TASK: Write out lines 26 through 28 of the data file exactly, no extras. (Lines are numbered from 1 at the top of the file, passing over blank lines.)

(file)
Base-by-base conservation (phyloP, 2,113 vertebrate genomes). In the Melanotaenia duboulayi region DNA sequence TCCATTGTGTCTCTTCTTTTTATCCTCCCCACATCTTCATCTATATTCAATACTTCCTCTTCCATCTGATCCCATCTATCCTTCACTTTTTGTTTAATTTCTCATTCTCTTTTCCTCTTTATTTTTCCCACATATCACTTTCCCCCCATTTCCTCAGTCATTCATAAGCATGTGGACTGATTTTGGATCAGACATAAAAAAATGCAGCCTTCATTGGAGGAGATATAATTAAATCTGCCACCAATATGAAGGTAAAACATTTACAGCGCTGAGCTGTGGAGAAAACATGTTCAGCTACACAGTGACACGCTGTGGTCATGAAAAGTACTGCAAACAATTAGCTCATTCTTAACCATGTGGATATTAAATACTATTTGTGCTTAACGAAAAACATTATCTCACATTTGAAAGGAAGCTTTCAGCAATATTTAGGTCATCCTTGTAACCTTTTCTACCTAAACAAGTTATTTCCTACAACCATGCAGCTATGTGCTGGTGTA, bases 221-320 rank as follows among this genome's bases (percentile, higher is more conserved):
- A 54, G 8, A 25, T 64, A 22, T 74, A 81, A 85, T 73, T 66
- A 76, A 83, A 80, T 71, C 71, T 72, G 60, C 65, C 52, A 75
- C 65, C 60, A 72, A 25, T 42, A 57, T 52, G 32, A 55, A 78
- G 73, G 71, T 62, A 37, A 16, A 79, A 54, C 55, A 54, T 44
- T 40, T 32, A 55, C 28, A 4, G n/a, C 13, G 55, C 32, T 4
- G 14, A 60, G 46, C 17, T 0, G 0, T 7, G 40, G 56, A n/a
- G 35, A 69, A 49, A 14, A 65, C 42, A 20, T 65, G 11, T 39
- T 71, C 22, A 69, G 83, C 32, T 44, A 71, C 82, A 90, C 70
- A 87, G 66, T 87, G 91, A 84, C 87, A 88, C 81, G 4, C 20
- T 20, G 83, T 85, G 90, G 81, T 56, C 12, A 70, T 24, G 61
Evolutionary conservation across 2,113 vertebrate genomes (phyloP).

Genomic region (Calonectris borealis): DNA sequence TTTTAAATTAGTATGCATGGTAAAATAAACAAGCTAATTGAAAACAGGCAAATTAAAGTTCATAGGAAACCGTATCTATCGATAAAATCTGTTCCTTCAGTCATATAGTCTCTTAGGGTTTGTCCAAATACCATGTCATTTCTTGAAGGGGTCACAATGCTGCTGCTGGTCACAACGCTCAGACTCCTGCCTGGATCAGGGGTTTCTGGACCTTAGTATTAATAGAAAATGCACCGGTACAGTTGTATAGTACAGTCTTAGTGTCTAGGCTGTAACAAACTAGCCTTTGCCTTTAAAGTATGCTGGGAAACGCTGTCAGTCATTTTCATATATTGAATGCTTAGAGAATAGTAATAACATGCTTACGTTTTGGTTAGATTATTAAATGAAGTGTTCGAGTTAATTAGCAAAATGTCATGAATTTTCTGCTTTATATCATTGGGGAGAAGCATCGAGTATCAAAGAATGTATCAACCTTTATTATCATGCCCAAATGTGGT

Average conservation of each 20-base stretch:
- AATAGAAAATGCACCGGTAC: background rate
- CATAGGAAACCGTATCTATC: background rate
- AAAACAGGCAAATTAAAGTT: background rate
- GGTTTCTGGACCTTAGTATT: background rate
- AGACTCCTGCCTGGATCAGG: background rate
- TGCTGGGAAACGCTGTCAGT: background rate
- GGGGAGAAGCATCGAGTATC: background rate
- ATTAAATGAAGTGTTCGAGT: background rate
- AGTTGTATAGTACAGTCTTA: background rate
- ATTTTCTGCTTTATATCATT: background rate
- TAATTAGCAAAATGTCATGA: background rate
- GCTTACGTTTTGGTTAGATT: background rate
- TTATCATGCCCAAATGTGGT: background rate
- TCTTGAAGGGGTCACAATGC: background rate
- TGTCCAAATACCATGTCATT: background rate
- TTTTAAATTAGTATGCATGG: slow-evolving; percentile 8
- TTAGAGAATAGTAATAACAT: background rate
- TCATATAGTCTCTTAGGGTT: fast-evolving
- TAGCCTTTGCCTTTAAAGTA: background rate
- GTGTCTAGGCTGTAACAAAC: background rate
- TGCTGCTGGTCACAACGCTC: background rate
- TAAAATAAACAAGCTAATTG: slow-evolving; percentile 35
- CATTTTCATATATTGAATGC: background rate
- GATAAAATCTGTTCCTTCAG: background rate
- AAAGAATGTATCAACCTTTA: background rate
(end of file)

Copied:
- GCTTACGTTTTGGTTAGATT: background rate
- TTATCATGCCCAAATGTGGT: background rate
- TCTTGAAGGGGTCACAATGC: background rate